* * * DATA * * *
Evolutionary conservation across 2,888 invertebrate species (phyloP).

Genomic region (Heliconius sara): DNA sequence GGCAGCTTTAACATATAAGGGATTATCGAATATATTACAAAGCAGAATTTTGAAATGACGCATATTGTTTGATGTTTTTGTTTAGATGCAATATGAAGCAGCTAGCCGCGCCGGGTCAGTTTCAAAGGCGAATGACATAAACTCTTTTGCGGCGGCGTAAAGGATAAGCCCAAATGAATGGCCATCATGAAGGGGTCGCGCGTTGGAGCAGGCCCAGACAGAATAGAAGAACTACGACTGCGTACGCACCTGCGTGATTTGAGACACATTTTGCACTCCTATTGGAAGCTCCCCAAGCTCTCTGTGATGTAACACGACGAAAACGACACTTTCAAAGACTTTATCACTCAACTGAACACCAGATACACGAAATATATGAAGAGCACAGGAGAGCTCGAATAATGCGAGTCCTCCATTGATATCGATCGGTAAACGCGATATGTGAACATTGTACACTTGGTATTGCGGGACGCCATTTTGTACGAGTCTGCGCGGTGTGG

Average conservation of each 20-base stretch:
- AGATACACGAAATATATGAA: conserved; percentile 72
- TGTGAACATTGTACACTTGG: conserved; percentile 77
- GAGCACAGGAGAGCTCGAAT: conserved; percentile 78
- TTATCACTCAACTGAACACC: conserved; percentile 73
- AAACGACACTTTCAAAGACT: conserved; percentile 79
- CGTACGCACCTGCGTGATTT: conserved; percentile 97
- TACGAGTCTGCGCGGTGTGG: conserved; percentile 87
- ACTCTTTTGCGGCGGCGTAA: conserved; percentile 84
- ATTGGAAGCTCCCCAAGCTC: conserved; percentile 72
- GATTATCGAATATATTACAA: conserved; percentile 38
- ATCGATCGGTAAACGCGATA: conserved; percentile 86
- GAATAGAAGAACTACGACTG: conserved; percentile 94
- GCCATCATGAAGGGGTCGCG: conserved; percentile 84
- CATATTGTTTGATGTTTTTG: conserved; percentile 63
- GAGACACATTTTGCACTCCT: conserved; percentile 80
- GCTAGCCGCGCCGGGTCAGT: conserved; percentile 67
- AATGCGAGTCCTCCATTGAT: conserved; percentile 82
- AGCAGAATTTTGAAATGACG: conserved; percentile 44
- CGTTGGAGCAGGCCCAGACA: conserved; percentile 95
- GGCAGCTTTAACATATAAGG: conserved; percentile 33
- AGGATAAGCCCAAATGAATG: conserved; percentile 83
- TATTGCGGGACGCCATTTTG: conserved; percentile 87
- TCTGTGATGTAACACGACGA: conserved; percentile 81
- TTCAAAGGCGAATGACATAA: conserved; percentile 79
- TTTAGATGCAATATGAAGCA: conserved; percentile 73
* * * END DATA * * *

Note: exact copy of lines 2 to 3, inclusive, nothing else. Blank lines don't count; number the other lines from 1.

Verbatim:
Genomic region (Heliconius sara): DNA sequence GGCAGCTTTAACATATAAGGGATTATCGAATATATTACAAAGCAGAATTTTGAAATGACGCATATTGTTTGATGTTTTTGTTTAGATGCAATATGAAGCAGCTAGCCGCGCCGGGTCAGTTTCAAAGGCGAATGACATAAACTCTTTTGCGGCGGCGTAAAGGATAAGCCCAAATGAATGGCCATCATGAAGGGGTCGCGCGTTGGAGCAGGCCCAGACAGAATAGAAGAACTACGACTGCGTACGCACCTGCGTGATTTGAGACACATTTTGCACTCCTATTGGAAGCTCCCCAAGCTCTCTGTGATGTAACACGACGAAAACGACACTTTCAAAGACTTTATCACTCAACTGAACACCAGATACACGAAATATATGAAGAGCACAGGAGAGCTCGAATAATGCGAGTCCTCCATTGATATCGATCGGTAAACGCGATATGTGAACATTGTACACTTGGTATTGCGGGACGCCATTTTGTACGAGTCTGCGCGGTGTGG

Average conservation of each 20-base stretch: